Callie History, Family Crest & Coats of Arms

The ancestors of the Callie family brought their name to England in the wave of migration after the Norman Conquest of 1066. They lived in Norfolk, where they were Lords of the Castle of Cailly. The name was originally from 'de Cailli,' from Cailli, an arrondissement of Rouen. [1] "Hugh de Cailly, lord of Orby, Norfolk, was head of the family whence sprang the barony." [2]

Another source believes that the name was from "the French town, Calais, possessed by the English from temp. Edward II. to Queen Mary." [3]

Early Origins of the Callie family

The surname Callie was first found in Norfolk where one of the first records of the name was William de Kailli, de Caly who was listed in the Curia Regis Rolls of 1210. Alternatively the name Caley, is a fairly common Manx name. [4]

There are very few early records of the name but researchers did manage to find two records in the Hundredorum Rolls of 1273: Osbert de Caly, Norfolk; and Hugh de Caly, Norfolk. [2]

"The Calleys of Wilts deduce from Norfolk. I find no locality so denominated, and the family may possibly spring from the Scottish M'Caulays." [3]

The plural from of the name was popular too in the early years. The Placita de Quo Warranto, temp. Edward I-III listed "John de Caleys, Jersey, 20 Edward I" (during the twentieth year's reign of Edward I.) The Yorkshire Poll Tax Rolls of 1379 listed: Henricus de Calays; and Robertas Calas. [2]

Important Dates for the Callie family

This web page shows only a small excerpt of our Callie research. Another 189 words (14 lines of text) covering the years 1661, 1610, 1681, 1560, 1603, 1798, 1602, 1667, 1640, 1667, 1709, 1635, 1708, 1654, 1727, 1663, 1717, 1576 and 1634 are included under the topic Early Callie History in all our PDF Extended History products and printed products wherever possible.

Callie Spelling Variations

A multitude of spelling variations characterize Norman surnames. Many variations occurred because Old and Middle English lacked any definite spelling rules. The introduction of Norman French to England also had a pronounced effect, as did the court languages of Latin and French. Therefore, one person was often referred to by several different spellings in a single lifetime. The various spellings include Cailly, Calley, Callis, Cally, Caley, Cayley and many more.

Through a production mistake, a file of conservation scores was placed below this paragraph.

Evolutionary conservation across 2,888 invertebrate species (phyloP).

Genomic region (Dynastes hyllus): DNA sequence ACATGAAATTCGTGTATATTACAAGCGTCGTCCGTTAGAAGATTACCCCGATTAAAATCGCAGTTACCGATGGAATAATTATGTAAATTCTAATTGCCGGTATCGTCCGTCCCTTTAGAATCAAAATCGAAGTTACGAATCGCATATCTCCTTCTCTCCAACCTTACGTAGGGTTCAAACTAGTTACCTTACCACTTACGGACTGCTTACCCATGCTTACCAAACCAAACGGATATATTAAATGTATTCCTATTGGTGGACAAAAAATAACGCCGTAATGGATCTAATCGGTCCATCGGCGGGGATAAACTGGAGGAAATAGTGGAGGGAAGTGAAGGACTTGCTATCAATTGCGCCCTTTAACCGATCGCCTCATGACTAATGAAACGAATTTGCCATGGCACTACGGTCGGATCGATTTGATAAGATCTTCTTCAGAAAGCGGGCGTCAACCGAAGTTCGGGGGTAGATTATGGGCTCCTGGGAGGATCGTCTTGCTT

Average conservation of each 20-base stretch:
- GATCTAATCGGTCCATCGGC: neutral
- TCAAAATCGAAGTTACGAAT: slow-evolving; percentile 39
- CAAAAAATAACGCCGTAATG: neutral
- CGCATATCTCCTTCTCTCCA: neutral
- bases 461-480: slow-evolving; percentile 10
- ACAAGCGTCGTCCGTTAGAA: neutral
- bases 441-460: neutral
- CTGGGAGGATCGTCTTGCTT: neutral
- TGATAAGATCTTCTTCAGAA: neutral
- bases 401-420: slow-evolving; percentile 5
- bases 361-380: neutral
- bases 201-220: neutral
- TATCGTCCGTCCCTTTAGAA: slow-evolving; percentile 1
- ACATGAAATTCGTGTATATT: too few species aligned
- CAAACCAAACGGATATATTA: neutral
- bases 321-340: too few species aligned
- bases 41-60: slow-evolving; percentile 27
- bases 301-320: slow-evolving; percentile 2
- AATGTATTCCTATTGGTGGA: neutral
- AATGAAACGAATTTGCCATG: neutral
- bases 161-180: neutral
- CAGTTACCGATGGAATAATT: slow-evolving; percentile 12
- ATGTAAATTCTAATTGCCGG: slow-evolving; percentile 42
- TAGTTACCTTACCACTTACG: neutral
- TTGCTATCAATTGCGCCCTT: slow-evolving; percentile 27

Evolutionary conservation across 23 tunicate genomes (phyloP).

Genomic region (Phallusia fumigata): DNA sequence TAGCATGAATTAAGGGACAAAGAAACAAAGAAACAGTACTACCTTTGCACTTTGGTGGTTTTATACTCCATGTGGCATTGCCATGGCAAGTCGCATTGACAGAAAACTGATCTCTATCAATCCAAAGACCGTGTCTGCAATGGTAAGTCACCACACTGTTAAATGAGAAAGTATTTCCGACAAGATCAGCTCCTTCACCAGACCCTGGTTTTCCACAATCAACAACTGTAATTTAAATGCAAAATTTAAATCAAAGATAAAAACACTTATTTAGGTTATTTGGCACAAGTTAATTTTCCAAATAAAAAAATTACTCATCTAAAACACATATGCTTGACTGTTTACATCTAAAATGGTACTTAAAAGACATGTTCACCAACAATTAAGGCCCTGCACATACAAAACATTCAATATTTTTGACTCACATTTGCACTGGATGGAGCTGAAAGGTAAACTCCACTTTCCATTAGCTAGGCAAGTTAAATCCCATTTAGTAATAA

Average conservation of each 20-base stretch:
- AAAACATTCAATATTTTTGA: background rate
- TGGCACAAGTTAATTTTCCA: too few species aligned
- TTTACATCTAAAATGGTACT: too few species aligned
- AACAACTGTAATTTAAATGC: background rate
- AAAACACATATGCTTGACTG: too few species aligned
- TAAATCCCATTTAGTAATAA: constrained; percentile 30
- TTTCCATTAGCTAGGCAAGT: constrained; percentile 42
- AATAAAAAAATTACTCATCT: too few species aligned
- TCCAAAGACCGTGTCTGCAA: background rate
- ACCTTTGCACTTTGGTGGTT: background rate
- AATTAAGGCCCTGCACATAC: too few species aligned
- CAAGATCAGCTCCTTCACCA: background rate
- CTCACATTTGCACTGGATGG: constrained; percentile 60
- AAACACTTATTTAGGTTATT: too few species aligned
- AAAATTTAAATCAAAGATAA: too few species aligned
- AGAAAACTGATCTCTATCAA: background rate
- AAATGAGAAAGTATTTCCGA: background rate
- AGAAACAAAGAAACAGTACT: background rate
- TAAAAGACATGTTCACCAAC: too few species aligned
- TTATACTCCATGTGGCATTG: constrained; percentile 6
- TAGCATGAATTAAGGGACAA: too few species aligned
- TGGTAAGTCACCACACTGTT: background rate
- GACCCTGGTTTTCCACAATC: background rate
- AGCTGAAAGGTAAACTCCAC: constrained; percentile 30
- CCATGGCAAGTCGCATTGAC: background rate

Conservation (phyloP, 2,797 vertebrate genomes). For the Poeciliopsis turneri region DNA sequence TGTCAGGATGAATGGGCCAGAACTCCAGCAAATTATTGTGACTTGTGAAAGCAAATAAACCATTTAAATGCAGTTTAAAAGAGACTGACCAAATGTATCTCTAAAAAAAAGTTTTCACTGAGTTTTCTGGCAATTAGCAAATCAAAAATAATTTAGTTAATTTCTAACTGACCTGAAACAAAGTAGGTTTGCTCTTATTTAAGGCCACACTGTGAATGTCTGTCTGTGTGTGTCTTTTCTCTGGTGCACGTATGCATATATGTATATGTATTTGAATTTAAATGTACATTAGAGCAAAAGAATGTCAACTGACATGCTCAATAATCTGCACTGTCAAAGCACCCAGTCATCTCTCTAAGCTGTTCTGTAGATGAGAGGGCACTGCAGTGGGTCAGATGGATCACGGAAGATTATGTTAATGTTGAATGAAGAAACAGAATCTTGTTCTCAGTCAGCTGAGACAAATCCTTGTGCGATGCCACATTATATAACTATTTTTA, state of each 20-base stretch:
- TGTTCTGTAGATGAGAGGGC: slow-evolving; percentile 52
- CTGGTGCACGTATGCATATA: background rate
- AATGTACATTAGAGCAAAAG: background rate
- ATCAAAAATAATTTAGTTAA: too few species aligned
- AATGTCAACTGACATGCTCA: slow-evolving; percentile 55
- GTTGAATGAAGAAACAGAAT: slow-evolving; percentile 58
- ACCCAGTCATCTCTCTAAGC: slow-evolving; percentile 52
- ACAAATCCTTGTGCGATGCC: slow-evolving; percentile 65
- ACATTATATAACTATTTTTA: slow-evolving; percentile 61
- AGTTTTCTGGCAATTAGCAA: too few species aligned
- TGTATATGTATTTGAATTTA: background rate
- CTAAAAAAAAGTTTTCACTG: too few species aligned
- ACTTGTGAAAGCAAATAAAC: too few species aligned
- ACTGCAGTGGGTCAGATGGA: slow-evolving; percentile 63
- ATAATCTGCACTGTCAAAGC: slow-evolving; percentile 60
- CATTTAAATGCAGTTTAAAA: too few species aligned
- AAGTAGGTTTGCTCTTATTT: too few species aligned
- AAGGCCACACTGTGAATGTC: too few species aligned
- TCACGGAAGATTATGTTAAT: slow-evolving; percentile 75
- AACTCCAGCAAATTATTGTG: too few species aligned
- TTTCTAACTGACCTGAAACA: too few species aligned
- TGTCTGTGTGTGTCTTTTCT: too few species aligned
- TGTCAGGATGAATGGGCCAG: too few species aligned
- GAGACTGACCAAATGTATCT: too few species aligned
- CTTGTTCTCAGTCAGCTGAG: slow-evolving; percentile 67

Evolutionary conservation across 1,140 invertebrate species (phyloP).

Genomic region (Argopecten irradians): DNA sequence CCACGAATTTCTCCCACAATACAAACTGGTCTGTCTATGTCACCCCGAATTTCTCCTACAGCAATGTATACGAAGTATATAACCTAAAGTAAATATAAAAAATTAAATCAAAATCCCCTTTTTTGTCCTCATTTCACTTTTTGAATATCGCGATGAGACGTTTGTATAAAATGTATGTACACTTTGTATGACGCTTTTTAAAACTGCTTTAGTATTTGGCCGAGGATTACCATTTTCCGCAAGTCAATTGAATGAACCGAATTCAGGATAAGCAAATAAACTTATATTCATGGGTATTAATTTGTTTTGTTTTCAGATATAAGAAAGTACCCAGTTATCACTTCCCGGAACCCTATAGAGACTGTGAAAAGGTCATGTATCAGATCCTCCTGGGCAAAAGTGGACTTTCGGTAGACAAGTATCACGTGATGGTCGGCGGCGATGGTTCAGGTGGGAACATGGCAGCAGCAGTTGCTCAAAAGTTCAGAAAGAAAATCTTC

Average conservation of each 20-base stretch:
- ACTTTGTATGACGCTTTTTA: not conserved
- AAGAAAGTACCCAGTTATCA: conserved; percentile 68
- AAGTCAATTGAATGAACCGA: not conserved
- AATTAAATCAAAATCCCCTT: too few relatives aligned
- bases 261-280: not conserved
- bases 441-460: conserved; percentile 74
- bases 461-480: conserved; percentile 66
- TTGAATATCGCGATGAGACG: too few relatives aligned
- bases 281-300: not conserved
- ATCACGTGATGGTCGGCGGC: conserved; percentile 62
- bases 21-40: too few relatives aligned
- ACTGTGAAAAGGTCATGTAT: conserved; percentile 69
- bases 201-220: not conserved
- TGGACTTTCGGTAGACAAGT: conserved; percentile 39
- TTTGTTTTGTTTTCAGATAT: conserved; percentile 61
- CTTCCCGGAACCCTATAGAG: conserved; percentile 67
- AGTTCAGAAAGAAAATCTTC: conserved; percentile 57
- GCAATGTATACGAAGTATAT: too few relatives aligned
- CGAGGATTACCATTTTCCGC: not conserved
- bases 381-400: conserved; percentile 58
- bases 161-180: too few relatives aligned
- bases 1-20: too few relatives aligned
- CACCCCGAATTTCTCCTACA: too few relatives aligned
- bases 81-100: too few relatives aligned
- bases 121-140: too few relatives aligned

Early Notables of the Callie family (pre 1700)

Outstanding amongst the family at this time was William Cawley (1602-1667), British politician, MP for Midhurst in 1640 and regicide who fled to the Netherlands and then Switzerland after the Restoration. He was the eldest son of John Cawley, a brewer of Chichester, who was three times mayor. His son, John Cawley, was Archdeacon of Lincoln 1667-1709. [5] Sir William Cayley, was 2nd Baronet (1635-c. 1708); Sir Arthur Cayley, 3rd Baronet (c. 1654-1727); and John Calley (1663-1717), was...
Another 76 words (5 lines of text) are included under the topic Early Callie Notables in all our PDF Extended History products and printed products wherever possible.

Migration of the Callie family

Many English families left England, to avoid the chaos of their homeland and migrated to the many British colonies abroad. Although the conditions on the ships were extremely cramped, and some travelers arrived diseased, starving, and destitute, once in the colonies, many of the families prospered and made valuable contributions to the cultures of what would become the United States and Canada. Research into the origins of individual families in North America has revealed records of the immigration of a number of people bearing the name Callie or a variant listed above: John Calley who settled in New England with his son in 1679; Anne Cally arrived in New York City in 1822.

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Citations

  1. ^ The Norman People and Their Existing Descendants in the British Dominions and the United States Of America. Baltimore: Genealogical Publishing, 1975. Print. (ISBN 0-8063-0636-X)
  2. ^ Bardsley, C.W, A Dictionary of English and Welsh Surnames: With Special American Instances. Wiltshire: Heraldry Today, 1901. Print. (ISBN 0-900455-44-6)
  3. ^ Lowe, Mark Anthony, Patronymica Britannica, A Dictionary of Family Names of the United Kingdom. London: John Russel Smith, 1860. Print.
  4. ^ Reaney, P.H and R.M. Wilson, A Dictionary of English Surnames. London: Routledge, 1991. Print. (ISBN 0-415-05737-X)
  5. ^ Smith, George (ed), Dictionary of National Biography. London: Smith, Elder & Co., 1885-1900. Print
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